So far in this book you've seen how to create and format a basic table of data. That's great for getting started, but as power users, professional accountants, and other Excel jockeys quickly learn, some of the most compelling reasons to use Excel involve multiple tables that share information and interact with each other.
For example, say you want to track the performance of your company: you create one table summarizing your firm's yearly sales, another listing expenses, and a third analyzing profitability and making predictions for the coming year. If you create these tables in different spreadsheet files, you have to copy shared information from one location to another, all without misplacing a number or making a mistake. And what's worse, with data scattered in multiple places, you're missing the chance to use some of Excel's niftiest charting and analytical tools.
On the other hand, if you try cramming a bunch of tables onto the same worksheet page, as shown in Figure 5-1, you can quickly create formatting and cell management problems. Not only do you have to be careful to avoid overlapping data, but if you stack tables on top of each other and then discover you need to add more data to the first table, you have to move the second table. And when you combine multiple tables in a single worksheet, you also have trouble properly resizing or formatting columns, because each column contains data from a different table. Putting tables side by side, separated by a blank column is a somewhat better choice, but it can create problems if you need to add more columns to the first table.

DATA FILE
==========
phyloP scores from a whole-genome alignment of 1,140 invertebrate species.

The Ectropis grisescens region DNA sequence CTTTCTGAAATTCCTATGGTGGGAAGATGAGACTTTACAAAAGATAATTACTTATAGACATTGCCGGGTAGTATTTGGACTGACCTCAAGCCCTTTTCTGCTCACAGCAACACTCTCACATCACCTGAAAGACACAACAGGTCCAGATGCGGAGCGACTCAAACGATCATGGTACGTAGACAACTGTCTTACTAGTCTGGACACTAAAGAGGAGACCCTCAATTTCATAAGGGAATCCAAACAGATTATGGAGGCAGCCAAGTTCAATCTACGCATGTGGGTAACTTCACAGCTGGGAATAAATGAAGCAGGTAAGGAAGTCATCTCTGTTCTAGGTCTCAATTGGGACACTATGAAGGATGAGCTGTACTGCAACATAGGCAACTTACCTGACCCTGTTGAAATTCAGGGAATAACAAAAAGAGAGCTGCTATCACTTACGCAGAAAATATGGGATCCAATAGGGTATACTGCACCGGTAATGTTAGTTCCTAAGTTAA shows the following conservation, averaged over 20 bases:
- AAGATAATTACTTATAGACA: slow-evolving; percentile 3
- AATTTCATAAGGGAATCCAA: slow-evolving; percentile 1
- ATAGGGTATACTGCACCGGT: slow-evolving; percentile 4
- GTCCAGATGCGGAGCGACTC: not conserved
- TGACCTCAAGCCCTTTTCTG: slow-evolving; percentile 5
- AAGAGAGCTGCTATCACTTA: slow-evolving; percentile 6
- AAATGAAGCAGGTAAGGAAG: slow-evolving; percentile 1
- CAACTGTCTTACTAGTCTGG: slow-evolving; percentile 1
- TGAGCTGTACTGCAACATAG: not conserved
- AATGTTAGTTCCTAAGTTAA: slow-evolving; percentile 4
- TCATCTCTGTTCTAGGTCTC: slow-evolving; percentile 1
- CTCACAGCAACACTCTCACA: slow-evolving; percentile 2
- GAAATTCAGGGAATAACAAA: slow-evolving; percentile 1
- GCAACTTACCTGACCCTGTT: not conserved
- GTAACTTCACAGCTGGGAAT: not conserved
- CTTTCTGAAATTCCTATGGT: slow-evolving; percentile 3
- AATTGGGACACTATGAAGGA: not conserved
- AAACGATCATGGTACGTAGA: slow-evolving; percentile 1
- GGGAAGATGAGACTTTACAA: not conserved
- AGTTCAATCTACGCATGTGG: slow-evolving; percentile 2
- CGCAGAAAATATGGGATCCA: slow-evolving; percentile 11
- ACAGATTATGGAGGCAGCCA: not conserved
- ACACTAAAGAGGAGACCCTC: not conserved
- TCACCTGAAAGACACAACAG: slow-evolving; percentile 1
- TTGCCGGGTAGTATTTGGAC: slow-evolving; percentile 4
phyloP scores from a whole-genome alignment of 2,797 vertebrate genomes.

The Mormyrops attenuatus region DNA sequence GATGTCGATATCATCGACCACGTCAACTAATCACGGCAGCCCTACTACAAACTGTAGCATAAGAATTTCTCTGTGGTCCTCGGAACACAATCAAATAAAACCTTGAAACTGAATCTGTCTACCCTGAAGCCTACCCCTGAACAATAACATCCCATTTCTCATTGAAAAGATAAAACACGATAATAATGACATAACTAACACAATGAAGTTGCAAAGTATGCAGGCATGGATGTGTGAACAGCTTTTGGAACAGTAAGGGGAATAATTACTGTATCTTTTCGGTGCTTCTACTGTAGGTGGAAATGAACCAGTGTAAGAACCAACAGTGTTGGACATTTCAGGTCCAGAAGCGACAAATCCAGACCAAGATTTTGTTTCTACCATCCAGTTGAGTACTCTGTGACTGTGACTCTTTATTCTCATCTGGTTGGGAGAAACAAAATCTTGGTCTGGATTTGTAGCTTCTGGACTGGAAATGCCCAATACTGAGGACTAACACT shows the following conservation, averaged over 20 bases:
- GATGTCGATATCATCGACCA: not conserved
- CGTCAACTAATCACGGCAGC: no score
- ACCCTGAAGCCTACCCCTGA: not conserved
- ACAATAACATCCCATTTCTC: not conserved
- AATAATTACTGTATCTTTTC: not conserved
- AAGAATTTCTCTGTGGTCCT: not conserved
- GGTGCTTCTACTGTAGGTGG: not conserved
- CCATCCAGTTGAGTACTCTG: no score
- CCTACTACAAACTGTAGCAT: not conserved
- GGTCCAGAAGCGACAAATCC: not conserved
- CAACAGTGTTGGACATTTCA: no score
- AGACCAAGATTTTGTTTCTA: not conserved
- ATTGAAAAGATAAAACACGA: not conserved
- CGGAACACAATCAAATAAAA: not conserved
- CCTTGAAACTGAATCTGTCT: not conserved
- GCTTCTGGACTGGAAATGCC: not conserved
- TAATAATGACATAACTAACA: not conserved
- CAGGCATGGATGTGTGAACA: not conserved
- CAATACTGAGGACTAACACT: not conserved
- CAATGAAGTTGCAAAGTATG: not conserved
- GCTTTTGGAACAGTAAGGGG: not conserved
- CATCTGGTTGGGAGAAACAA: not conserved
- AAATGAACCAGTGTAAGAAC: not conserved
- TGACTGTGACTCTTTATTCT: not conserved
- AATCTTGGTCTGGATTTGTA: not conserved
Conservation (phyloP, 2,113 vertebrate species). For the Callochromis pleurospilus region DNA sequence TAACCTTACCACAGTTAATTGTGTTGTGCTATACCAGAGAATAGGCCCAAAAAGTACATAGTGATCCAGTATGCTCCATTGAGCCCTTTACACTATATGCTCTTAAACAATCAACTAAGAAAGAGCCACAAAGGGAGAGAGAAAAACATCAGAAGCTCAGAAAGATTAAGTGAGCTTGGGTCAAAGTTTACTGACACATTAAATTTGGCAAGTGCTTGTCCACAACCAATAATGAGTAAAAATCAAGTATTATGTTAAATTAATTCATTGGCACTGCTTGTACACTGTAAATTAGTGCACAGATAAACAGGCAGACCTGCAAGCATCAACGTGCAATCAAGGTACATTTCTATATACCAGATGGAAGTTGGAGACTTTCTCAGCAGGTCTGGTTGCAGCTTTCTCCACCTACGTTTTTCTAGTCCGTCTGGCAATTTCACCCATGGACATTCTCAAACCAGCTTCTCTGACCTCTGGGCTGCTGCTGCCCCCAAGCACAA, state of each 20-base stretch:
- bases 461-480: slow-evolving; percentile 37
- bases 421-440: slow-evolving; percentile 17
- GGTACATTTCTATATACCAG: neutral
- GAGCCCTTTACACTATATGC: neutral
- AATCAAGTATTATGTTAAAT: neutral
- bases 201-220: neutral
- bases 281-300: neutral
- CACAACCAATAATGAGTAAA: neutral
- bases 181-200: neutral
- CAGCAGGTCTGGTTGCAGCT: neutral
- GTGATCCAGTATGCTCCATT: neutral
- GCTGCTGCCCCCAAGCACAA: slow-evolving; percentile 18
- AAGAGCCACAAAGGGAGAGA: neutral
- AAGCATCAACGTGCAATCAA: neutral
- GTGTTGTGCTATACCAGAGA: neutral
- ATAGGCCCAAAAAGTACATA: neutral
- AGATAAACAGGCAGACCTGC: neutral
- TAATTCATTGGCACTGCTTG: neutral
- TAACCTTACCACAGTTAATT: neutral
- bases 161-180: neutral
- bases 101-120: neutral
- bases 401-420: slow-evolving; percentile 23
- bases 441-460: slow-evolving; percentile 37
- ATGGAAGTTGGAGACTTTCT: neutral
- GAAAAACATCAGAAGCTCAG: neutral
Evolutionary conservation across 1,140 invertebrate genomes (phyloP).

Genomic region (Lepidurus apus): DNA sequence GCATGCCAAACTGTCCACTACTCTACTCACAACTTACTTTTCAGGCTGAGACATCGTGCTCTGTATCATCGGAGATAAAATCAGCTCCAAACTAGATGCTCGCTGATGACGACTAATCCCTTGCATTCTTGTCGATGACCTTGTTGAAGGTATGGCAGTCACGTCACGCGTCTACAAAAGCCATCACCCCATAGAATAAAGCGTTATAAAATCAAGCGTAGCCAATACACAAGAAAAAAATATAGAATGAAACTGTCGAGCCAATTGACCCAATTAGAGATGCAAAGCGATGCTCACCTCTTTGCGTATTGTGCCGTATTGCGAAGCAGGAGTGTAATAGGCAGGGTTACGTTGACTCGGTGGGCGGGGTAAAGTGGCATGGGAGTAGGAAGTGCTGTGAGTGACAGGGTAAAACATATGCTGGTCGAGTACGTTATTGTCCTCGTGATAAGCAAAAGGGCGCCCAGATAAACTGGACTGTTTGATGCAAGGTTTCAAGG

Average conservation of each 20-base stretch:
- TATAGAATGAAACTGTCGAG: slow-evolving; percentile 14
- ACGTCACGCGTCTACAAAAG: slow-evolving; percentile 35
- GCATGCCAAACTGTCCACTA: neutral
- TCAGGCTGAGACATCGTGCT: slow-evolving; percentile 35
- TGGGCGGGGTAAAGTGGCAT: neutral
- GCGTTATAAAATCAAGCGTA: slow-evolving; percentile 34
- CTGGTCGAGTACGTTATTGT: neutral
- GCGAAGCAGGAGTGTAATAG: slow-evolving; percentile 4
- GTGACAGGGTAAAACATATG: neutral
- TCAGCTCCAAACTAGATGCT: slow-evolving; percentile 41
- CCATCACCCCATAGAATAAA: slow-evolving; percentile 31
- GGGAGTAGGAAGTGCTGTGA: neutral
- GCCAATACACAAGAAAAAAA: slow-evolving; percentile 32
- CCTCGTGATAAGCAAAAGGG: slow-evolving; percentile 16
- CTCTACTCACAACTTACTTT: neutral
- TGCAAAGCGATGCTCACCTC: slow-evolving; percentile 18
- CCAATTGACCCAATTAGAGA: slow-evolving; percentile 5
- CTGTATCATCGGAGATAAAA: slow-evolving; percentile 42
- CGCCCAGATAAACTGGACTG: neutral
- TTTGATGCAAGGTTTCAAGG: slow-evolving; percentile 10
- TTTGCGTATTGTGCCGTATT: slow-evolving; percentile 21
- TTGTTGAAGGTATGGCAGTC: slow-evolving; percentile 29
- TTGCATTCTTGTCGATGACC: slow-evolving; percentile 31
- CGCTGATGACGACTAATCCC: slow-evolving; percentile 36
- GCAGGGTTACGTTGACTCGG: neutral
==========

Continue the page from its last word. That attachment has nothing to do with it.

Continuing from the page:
Note: To add new rows and columns and move the rest of your data out of the way, you can use the Insert Rows and Insert Columns commands. But most Excel masters agree that using separate worksheets, described in the next section, for each large table you create is a better solution.